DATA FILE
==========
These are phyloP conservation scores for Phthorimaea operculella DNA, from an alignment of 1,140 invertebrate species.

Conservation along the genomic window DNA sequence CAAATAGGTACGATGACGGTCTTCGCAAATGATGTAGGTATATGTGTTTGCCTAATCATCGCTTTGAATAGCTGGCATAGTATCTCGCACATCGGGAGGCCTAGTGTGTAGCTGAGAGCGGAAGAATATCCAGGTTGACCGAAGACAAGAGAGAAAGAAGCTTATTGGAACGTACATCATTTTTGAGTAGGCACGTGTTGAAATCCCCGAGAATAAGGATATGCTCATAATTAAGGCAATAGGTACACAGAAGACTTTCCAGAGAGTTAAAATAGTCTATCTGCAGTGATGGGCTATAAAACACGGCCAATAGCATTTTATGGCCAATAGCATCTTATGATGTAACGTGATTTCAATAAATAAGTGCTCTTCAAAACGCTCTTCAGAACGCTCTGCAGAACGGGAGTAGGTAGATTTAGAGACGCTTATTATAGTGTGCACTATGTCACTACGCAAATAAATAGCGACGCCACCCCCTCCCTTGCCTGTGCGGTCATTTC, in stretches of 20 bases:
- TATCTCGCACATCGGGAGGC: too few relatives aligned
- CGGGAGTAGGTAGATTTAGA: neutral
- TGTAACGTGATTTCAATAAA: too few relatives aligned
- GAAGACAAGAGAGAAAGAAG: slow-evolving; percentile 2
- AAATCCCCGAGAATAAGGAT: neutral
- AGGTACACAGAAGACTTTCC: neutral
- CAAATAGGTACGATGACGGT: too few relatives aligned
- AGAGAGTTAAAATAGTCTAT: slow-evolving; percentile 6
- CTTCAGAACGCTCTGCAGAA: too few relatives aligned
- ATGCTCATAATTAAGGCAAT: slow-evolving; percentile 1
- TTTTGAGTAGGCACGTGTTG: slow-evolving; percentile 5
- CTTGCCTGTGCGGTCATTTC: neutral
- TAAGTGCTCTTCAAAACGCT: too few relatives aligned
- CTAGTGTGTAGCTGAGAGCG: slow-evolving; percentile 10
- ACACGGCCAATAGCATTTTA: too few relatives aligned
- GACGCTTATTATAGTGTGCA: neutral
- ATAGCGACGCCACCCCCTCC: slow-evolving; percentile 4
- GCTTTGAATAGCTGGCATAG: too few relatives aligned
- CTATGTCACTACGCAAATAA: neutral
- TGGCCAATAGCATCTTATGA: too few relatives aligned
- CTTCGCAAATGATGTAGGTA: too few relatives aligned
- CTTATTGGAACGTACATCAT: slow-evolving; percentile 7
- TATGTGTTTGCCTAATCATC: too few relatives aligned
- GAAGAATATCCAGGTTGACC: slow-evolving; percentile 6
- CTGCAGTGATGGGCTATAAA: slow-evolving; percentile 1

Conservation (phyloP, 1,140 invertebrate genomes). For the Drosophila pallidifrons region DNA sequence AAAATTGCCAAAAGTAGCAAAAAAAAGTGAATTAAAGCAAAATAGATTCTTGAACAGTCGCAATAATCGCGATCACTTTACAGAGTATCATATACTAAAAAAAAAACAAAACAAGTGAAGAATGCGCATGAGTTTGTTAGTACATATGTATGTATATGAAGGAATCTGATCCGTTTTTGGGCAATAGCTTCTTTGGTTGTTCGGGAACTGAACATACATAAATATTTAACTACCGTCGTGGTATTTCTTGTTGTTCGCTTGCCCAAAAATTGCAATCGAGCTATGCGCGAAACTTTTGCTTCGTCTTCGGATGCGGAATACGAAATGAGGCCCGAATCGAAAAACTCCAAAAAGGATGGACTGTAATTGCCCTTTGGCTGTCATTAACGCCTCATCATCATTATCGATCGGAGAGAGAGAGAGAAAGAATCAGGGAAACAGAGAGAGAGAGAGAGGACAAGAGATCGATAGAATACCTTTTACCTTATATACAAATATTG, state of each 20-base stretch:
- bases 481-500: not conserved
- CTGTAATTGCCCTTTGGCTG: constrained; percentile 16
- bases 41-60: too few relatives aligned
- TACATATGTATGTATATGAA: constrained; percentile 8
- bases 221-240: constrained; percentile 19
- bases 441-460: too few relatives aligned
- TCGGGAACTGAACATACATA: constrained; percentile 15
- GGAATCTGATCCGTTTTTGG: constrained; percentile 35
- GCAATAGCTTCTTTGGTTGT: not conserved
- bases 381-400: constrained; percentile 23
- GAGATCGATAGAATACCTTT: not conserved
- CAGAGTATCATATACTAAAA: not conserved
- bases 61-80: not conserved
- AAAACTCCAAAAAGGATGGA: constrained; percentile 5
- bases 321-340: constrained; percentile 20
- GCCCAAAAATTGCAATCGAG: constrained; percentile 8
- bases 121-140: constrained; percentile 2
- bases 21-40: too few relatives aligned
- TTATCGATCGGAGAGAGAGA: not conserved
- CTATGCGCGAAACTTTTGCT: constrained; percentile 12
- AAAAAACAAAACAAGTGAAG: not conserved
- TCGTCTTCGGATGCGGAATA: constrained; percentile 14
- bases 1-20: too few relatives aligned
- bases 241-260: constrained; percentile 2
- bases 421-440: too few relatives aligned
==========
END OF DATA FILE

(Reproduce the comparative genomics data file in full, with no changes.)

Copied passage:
These are phyloP conservation scores for Phthorimaea operculella DNA, from an alignment of 1,140 invertebrate species.

Conservation along the genomic window DNA sequence CAAATAGGTACGATGACGGTCTTCGCAAATGATGTAGGTATATGTGTTTGCCTAATCATCGCTTTGAATAGCTGGCATAGTATCTCGCACATCGGGAGGCCTAGTGTGTAGCTGAGAGCGGAAGAATATCCAGGTTGACCGAAGACAAGAGAGAAAGAAGCTTATTGGAACGTACATCATTTTTGAGTAGGCACGTGTTGAAATCCCCGAGAATAAGGATATGCTCATAATTAAGGCAATAGGTACACAGAAGACTTTCCAGAGAGTTAAAATAGTCTATCTGCAGTGATGGGCTATAAAACACGGCCAATAGCATTTTATGGCCAATAGCATCTTATGATGTAACGTGATTTCAATAAATAAGTGCTCTTCAAAACGCTCTTCAGAACGCTCTGCAGAACGGGAGTAGGTAGATTTAGAGACGCTTATTATAGTGTGCACTATGTCACTACGCAAATAAATAGCGACGCCACCCCCTCCCTTGCCTGTGCGGTCATTTC, in stretches of 20 bases:
- TATCTCGCACATCGGGAGGC: too few relatives aligned
- CGGGAGTAGGTAGATTTAGA: neutral
- TGTAACGTGATTTCAATAAA: too few relatives aligned
- GAAGACAAGAGAGAAAGAAG: slow-evolving; percentile 2
- AAATCCCCGAGAATAAGGAT: neutral
- AGGTACACAGAAGACTTTCC: neutral
- CAAATAGGTACGATGACGGT: too few relatives aligned
- AGAGAGTTAAAATAGTCTAT: slow-evolving; percentile 6
- CTTCAGAACGCTCTGCAGAA: too few relatives aligned
- ATGCTCATAATTAAGGCAAT: slow-evolving; percentile 1
- TTTTGAGTAGGCACGTGTTG: slow-evolving; percentile 5
- CTTGCCTGTGCGGTCATTTC: neutral
- TAAGTGCTCTTCAAAACGCT: too few relatives aligned
- CTAGTGTGTAGCTGAGAGCG: slow-evolving; percentile 10
- ACACGGCCAATAGCATTTTA: too few relatives aligned
- GACGCTTATTATAGTGTGCA: neutral
- ATAGCGACGCCACCCCCTCC: slow-evolving; percentile 4
- GCTTTGAATAGCTGGCATAG: too few relatives aligned
- CTATGTCACTACGCAAATAA: neutral
- TGGCCAATAGCATCTTATGA: too few relatives aligned
- CTTCGCAAATGATGTAGGTA: too few relatives aligned
- CTTATTGGAACGTACATCAT: slow-evolving; percentile 7
- TATGTGTTTGCCTAATCATC: too few relatives aligned
- GAAGAATATCCAGGTTGACC: slow-evolving; percentile 6
- CTGCAGTGATGGGCTATAAA: slow-evolving; percentile 1

Conservation (phyloP, 1,140 invertebrate genomes). For the Drosophila pallidifrons region DNA sequence AAAATTGCCAAAAGTAGCAAAAAAAAGTGAATTAAAGCAAAATAGATTCTTGAACAGTCGCAATAATCGCGATCACTTTACAGAGTATCATATACTAAAAAAAAAACAAAACAAGTGAAGAATGCGCATGAGTTTGTTAGTACATATGTATGTATATGAAGGAATCTGATCCGTTTTTGGGCAATAGCTTCTTTGGTTGTTCGGGAACTGAACATACATAAATATTTAACTACCGTCGTGGTATTTCTTGTTGTTCGCTTGCCCAAAAATTGCAATCGAGCTATGCGCGAAACTTTTGCTTCGTCTTCGGATGCGGAATACGAAATGAGGCCCGAATCGAAAAACTCCAAAAAGGATGGACTGTAATTGCCCTTTGGCTGTCATTAACGCCTCATCATCATTATCGATCGGAGAGAGAGAGAGAAAGAATCAGGGAAACAGAGAGAGAGAGAGAGGACAAGAGATCGATAGAATACCTTTTACCTTATATACAAATATTG, state of each 20-base stretch:
- bases 481-500: not conserved
- CTGTAATTGCCCTTTGGCTG: constrained; percentile 16
- bases 41-60: too few relatives aligned
- TACATATGTATGTATATGAA: constrained; percentile 8
- bases 221-240: constrained; percentile 19
- bases 441-460: too few relatives aligned
- TCGGGAACTGAACATACATA: constrained; percentile 15
- GGAATCTGATCCGTTTTTGG: constrained; percentile 35
- GCAATAGCTTCTTTGGTTGT: not conserved
- bases 381-400: constrained; percentile 23
- GAGATCGATAGAATACCTTT: not conserved
- CAGAGTATCATATACTAAAA: not conserved
- bases 61-80: not conserved
- AAAACTCCAAAAAGGATGGA: constrained; percentile 5
- bases 321-340: constrained; percentile 20
- GCCCAAAAATTGCAATCGAG: constrained; percentile 8
- bases 121-140: constrained; percentile 2
- bases 21-40: too few relatives aligned
- TTATCGATCGGAGAGAGAGA: not conserved
- CTATGCGCGAAACTTTTGCT: constrained; percentile 12
- AAAAAACAAAACAAGTGAAG: not conserved
- TCGTCTTCGGATGCGGAATA: constrained; percentile 14
- bases 1-20: too few relatives aligned
- bases 241-260: constrained; percentile 2
- bases 421-440: too few relatives aligned